Research also showed improvement in patients with other heart conditions, with no negative effect of blood pressure.
Most of the people in this study were men, so that leaves us with the question of whether or not it will offer the same benefits to women. Needless to say, more research is needed, but the little blue pill looks like it offers promise for those with heart disease.
The problem is that the kinds of studies needed are so expensive that drug companies may not be willing to make the investment. It just seems to me that the little blue pill has brought in an awful lot of money and could help pay for some of that research to find out what it can do for women, too. Don’t you think?
Photo credits: David Pakman Show
Which would you rather do: have a colonoscopy or eat a yogurt? A lot of us put off colonoscopies because we just don’t want to go through it for one reason or another.
Since my sister experienced a punctured colon and ended up in the hospital following her colonoscopy, I admit I’ve shied away from the procedure. Now MIT professor Sangeeta Bhatia is working on something that might let us detect colon cancer without a colonoscopy.
Bhatia is working on an engineered bacteria designed to detect cancer when consumed orally. Add this bacteria to a spoonful of yogurt and after its nanoparticles pass through the digestive system all we’ll have to do is use a test strip similar to a pregnancy test next time we urinate to get the results.
I’m amazed at this woman’s genius. Her “invention” would be much less invasive, cost less, and save us the embarrassment of lying there while someone sticks a scope up our rear end, too. Those are all reasons we put off getting a colonoscopy which can save our lives!
With this new option, the synthetic molecules can be eaten in yogurt and will interact with cancer if it’s present and produce biomarkers to alert us that it is there. Bhatia has also developed the paper-based urine test to detect the telltale biomarkers.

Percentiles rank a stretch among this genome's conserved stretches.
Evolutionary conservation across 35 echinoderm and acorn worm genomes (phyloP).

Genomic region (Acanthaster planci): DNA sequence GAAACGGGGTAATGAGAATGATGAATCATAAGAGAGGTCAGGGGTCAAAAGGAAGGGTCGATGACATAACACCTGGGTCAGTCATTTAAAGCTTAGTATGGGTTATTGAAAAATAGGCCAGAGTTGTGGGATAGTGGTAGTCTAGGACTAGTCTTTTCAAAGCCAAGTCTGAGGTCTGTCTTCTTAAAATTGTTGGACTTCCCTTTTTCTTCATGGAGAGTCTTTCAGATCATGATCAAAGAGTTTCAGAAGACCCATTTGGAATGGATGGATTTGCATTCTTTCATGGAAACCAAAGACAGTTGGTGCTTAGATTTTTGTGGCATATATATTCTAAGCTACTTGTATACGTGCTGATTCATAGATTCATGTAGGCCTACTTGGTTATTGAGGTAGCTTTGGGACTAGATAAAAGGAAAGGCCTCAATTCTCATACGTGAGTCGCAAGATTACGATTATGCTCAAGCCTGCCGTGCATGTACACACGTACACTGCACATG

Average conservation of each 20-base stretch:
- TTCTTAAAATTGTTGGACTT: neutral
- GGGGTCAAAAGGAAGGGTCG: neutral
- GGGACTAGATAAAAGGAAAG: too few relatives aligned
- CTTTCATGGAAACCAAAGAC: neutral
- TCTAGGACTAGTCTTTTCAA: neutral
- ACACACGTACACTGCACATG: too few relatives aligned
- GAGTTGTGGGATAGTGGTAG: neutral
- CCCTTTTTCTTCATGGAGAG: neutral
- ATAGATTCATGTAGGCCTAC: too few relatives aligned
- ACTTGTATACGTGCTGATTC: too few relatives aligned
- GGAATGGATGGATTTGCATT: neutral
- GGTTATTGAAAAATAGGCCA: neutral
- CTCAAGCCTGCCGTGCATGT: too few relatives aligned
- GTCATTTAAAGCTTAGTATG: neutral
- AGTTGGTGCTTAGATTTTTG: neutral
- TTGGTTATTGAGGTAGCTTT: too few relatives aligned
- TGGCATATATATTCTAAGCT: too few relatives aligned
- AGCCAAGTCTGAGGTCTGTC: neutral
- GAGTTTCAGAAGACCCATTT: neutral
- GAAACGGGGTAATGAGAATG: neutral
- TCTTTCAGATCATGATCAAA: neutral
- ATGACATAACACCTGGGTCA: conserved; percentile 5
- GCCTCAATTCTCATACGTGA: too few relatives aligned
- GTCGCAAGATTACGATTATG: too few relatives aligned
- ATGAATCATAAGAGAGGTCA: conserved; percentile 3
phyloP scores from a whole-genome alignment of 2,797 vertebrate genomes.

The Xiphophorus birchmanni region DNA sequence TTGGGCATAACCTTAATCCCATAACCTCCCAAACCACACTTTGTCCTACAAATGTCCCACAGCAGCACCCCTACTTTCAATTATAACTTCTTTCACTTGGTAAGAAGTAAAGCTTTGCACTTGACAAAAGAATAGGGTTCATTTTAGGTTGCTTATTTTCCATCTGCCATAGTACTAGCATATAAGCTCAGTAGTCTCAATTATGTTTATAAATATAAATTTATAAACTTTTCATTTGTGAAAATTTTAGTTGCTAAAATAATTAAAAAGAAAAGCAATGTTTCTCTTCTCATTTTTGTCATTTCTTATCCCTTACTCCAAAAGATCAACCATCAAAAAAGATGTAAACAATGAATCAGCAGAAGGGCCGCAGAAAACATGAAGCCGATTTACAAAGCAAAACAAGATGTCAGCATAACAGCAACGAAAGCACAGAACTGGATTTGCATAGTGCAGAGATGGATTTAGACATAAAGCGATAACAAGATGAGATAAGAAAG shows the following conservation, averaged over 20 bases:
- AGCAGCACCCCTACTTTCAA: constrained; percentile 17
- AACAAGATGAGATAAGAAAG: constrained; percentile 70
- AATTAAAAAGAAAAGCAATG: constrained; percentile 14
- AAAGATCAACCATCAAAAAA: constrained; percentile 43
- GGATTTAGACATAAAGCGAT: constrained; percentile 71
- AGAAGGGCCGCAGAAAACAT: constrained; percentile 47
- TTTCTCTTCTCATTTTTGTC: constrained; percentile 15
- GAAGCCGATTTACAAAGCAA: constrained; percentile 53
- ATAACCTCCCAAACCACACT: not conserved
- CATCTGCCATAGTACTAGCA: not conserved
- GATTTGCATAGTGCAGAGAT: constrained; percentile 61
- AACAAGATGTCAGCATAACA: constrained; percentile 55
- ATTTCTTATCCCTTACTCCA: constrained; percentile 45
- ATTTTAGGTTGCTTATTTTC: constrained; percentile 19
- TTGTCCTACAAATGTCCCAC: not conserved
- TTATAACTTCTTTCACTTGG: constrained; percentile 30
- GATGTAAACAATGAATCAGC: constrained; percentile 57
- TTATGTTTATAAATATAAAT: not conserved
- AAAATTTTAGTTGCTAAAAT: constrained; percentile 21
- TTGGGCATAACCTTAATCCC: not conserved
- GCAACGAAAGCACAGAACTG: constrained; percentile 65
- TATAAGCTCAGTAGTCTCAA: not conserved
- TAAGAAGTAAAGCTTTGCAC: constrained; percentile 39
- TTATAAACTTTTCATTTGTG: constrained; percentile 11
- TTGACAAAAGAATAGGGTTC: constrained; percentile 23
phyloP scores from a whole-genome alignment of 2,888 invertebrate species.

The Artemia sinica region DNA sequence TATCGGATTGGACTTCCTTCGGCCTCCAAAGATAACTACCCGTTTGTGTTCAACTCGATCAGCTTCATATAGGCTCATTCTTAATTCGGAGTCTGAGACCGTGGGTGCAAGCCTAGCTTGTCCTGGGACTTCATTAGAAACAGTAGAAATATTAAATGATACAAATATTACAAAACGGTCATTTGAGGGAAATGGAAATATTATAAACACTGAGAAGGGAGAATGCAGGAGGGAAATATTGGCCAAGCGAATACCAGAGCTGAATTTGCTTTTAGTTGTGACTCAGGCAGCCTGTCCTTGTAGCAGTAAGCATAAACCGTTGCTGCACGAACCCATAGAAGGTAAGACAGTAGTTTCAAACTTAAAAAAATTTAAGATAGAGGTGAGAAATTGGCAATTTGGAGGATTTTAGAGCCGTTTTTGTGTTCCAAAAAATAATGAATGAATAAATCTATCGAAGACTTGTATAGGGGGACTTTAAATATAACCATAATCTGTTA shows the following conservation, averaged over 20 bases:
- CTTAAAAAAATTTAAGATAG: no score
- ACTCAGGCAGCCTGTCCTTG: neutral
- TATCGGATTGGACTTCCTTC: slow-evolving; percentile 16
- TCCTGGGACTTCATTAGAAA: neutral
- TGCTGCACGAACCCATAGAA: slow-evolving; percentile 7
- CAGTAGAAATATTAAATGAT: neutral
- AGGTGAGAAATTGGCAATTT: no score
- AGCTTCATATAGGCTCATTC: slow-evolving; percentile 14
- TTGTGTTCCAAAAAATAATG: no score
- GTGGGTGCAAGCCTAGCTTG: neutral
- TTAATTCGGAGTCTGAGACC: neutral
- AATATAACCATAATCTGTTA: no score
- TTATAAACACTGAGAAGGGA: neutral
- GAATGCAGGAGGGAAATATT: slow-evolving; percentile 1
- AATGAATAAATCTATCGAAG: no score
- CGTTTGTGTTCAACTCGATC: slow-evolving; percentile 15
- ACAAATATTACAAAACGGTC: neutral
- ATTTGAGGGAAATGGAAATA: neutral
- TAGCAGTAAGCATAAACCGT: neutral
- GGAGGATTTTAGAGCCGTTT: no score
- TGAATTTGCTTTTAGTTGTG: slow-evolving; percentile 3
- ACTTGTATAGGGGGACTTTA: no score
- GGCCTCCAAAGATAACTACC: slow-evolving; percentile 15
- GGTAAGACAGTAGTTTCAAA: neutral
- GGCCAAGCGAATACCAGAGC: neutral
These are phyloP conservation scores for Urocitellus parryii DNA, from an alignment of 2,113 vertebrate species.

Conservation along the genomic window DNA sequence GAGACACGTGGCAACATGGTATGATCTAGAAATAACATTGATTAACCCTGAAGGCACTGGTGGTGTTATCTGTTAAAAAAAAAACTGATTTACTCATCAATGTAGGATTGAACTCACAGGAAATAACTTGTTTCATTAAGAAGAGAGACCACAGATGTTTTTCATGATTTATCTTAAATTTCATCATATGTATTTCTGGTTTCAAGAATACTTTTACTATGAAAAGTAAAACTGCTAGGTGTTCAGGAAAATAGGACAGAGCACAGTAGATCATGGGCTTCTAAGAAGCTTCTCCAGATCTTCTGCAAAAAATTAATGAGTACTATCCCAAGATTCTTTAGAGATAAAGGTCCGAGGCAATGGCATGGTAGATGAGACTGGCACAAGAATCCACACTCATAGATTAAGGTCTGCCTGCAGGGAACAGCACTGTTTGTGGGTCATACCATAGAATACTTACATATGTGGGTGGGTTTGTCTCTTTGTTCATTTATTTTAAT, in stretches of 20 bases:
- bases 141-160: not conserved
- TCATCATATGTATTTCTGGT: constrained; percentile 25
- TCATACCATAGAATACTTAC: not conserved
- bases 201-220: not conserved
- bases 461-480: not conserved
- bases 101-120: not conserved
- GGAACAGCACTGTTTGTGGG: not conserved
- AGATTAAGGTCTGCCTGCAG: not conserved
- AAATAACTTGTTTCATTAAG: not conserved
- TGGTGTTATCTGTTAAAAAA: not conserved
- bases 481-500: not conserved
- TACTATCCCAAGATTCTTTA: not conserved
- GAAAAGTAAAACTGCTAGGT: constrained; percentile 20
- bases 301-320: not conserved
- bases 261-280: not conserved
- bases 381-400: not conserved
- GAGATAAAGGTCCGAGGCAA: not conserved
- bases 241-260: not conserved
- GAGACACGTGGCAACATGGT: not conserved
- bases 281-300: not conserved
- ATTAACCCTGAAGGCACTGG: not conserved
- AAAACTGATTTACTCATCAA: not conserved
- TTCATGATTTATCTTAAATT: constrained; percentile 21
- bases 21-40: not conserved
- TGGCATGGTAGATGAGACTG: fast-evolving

I don’t know about you but I sometimes joke that its like we are living in a Science Fiction world with all the new things being discovered and developed. Bhatia’s discovery has the potential to transform diagnostics.
Now the question remains: How long until we actually get to take advantage of it? She is in the process of forming a company to commercialize the procedure.
In the meantime, it’s important to get screened because when detected early, 90 percent of people with colorectal cancer survive for at least five more years. Early diagnosis is important.
Photo credits: theimpulsivebuy
I know that the fashion industry promotes thin, but when Calvin Klein kicked off its new “Perfectly Fit” campaign with model Myla Dalbesio I was stunned to find she was labeled as a size 10 plus size beauty.
You heard me right. Size 10, according to fashion industry standards is plus size.
Size 10 might be plus size for really short people, but Dalbesio actually looks healthy and fit. In an interview with Elle.com, the 27-year-old model admitted, “It’s kind of confusing because I’m a bigger girl. I’m not the biggest girl on the market but I’m definitely bigger than all the girls [Calvin Klein] has ever worked with, so that is really intimidating.”
However, once she found herself at the center of a controversy she defended Calvin Klein when she appeared on the Today Show. She told co-host Savannah Guthrie, “It’s really unfortunate because Calvin Klein has done something that’s really groundbreaking. There’s not a lot of spots for us to fit in the fashion industry. They released the campaign with me right alongside all of the other girls of varying shapes and sizes, and didn’t make a fuss about it.”
In defense of Calvin Klein, they aren’t the ones who used the label “plus size” for this campaign. They were actually trying to be inclusive and just concentrate on the women as a group.
The Perfectly Fit line is intended to cater to the needs of different women, and it was actually the article written by Elle where the plus size label came up. So I do applaud Calvin Kline for trying to do the right thing.
I can’t help but wonder why a size 10 girl is considered so big that she is an exception to the rule if she is in the fashion industry. Why not have everyone represented. Let’s face it, those of us who buy the clothes off the rack come in a variety of sizes including 10 and up.